Guest Post (Part two): The incredible efficiency of African watering techniques (and a few words about palm trees)

by Steve McNutt

[Editor’s Note: This is Part Two of Steve’s post about African watering techniques, which he promises to address today. Really. If you missed Part One, please read it here.]

Mama Janine’s House

Anyway. In addition to palm wine, oil palms generate palm oil (shocking, I know) and a variety of other stuff derived from the palm’s nuts (I’m resisting a rude joke here perhaps with a squeezing reference). Butter. Lotions. And a very, very tasty sauce that’s quite good and has this reddish-orange tint to it and is basically a lot of oil and rather terrible for you from Richard Simmons’ perspective, but I hate Richard Simmons, so I don’t care.

Mama Janine at workWhen I returned to Gabon, I visited Mama Janine, whose photographs are gracing this report. She was in the process of making a lotion from palm oil, which involved a lot of boiling the nuts (I really had fun typing the phrase “boiling the nuts”), draining and letting it separate from the water. She’s a sweet lady with a big laugh and a small restaurant in the town where I was posted during my service. She also wears Air Jordan sandals.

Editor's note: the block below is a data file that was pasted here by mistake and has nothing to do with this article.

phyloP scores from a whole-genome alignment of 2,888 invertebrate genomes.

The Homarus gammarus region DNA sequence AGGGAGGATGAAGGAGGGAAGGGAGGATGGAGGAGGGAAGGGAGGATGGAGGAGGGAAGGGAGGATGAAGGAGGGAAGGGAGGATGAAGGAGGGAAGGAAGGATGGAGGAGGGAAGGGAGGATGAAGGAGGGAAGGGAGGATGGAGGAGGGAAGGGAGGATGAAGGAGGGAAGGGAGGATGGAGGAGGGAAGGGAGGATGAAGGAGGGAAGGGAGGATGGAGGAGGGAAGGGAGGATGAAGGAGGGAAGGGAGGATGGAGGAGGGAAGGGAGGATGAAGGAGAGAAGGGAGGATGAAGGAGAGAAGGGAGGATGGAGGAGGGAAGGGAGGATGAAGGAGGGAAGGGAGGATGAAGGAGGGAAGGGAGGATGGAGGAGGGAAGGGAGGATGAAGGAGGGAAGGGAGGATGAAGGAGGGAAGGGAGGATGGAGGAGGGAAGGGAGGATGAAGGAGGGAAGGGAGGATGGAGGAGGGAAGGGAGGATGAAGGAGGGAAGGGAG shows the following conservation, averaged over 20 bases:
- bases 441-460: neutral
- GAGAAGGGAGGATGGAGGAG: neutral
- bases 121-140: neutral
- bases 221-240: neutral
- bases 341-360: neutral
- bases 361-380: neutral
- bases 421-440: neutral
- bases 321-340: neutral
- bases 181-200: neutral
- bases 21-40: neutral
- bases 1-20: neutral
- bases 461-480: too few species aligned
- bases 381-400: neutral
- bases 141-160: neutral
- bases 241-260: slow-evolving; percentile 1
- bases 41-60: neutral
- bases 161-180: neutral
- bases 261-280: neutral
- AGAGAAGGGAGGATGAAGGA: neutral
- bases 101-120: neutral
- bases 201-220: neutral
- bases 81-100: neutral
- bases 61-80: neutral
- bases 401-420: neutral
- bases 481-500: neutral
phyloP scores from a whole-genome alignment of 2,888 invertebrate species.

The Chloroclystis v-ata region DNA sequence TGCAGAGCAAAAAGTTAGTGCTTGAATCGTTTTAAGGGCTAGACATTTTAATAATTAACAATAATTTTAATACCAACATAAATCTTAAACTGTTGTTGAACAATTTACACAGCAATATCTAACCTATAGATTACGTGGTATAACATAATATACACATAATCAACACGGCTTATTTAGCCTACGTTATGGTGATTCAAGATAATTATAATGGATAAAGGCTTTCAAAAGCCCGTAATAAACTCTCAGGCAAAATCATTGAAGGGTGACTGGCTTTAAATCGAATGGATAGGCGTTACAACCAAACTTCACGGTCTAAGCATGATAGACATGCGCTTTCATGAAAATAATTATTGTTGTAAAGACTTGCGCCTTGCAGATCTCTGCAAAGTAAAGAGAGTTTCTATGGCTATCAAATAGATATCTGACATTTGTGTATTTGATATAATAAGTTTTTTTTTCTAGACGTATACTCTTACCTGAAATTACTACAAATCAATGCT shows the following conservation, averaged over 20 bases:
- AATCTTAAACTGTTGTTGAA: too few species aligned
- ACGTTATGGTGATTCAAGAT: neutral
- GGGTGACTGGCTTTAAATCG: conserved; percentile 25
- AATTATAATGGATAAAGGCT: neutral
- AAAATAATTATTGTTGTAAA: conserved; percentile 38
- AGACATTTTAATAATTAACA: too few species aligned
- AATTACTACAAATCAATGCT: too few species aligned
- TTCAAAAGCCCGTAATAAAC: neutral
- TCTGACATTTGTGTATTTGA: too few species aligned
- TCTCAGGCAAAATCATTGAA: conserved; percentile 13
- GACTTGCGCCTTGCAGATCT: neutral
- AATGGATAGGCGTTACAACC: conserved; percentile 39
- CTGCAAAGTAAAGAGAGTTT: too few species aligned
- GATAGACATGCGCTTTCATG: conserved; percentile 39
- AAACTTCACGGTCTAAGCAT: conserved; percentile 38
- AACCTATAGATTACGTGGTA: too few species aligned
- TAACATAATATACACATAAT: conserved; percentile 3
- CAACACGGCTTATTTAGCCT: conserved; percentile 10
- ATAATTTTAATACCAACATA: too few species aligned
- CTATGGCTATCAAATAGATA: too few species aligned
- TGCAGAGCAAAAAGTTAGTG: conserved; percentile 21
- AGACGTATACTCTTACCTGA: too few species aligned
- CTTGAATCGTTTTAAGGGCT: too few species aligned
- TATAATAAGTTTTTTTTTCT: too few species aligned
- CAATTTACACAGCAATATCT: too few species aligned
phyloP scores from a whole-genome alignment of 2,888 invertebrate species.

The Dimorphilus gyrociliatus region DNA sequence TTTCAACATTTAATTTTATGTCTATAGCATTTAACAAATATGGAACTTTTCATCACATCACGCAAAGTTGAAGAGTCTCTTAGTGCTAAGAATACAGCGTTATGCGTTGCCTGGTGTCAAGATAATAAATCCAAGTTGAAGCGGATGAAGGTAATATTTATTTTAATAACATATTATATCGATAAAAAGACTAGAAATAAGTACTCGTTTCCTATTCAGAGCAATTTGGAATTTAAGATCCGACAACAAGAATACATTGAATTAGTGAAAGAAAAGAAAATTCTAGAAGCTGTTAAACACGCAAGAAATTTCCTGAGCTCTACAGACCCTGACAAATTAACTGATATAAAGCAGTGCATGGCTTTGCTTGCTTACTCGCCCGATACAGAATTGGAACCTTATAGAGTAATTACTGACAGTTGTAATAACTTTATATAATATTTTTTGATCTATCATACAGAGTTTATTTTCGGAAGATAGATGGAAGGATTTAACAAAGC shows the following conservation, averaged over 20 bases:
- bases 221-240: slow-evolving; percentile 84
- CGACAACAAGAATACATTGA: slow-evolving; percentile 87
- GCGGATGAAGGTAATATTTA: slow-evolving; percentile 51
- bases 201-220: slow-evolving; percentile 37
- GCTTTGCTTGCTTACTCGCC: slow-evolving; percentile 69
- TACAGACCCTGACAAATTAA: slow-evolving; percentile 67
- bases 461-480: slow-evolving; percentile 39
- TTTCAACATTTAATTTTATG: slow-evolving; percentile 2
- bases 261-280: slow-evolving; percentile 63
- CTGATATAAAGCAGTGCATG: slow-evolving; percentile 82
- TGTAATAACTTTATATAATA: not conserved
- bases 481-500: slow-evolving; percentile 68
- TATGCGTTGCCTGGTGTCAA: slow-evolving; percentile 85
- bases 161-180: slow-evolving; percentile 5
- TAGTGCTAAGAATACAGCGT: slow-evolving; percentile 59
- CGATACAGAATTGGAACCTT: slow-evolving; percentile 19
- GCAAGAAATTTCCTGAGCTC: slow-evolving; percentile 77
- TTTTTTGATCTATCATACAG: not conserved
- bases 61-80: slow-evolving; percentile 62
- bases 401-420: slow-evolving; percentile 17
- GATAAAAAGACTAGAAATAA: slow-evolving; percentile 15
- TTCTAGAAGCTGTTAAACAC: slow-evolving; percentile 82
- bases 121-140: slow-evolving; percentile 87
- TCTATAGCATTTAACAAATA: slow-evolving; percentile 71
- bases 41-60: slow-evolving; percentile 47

We’ll get to the watering technique soon. Promise. The Inadvertent Gardener wanted this Guest Column and by gum, I’m going to deliver a guest column for the ages.

(Incidentally, you, fair reader, may think The Inadvertent Gardener’s all butterflies and sugar beets, but she can stick the trowel in and twist it when needed. “Remember,” she said. ” You volunteered to do this. AND you’re the one who went to sleep while I was cleaning up the garden for the winter.” This last part was true. I passed out. My bed was a warm, loving place. And sticking my hand into half-frozen soil to root around in earthworm icicles did not inspire my mojo. Nope. I admit it. So I ask her what she wants out of this guest column, and she says she wants me to talk about Gabon and garden watering techniques. And maybe Global Warming — because I’m such an expert — and the massive, obscene, unconscionable amount of natural resource usage by Americans — or so I inferred — all of which is cool with me, but then I ask if I can say something snarky about Rick Santorum losing and she says, no, as nice as that is, we need to stay on message. So I asked her, “What are we going for message-wise?” And she said, “What I find interesting about this is Americans spend a lot of time watering [profane word] but this method seems different and might result in lower water usage. Or maybe it might cause you to drown the root. I don’t know. But it will allow me to link back to posts about water.”)

Gabon has screwy soil. Okay, that’s inexact. To be more exact: what most people don’t realize about equatorial (particularly rain forest-ish environments) is the top soil layer is surprisingly thin. Gabon is not Iowa.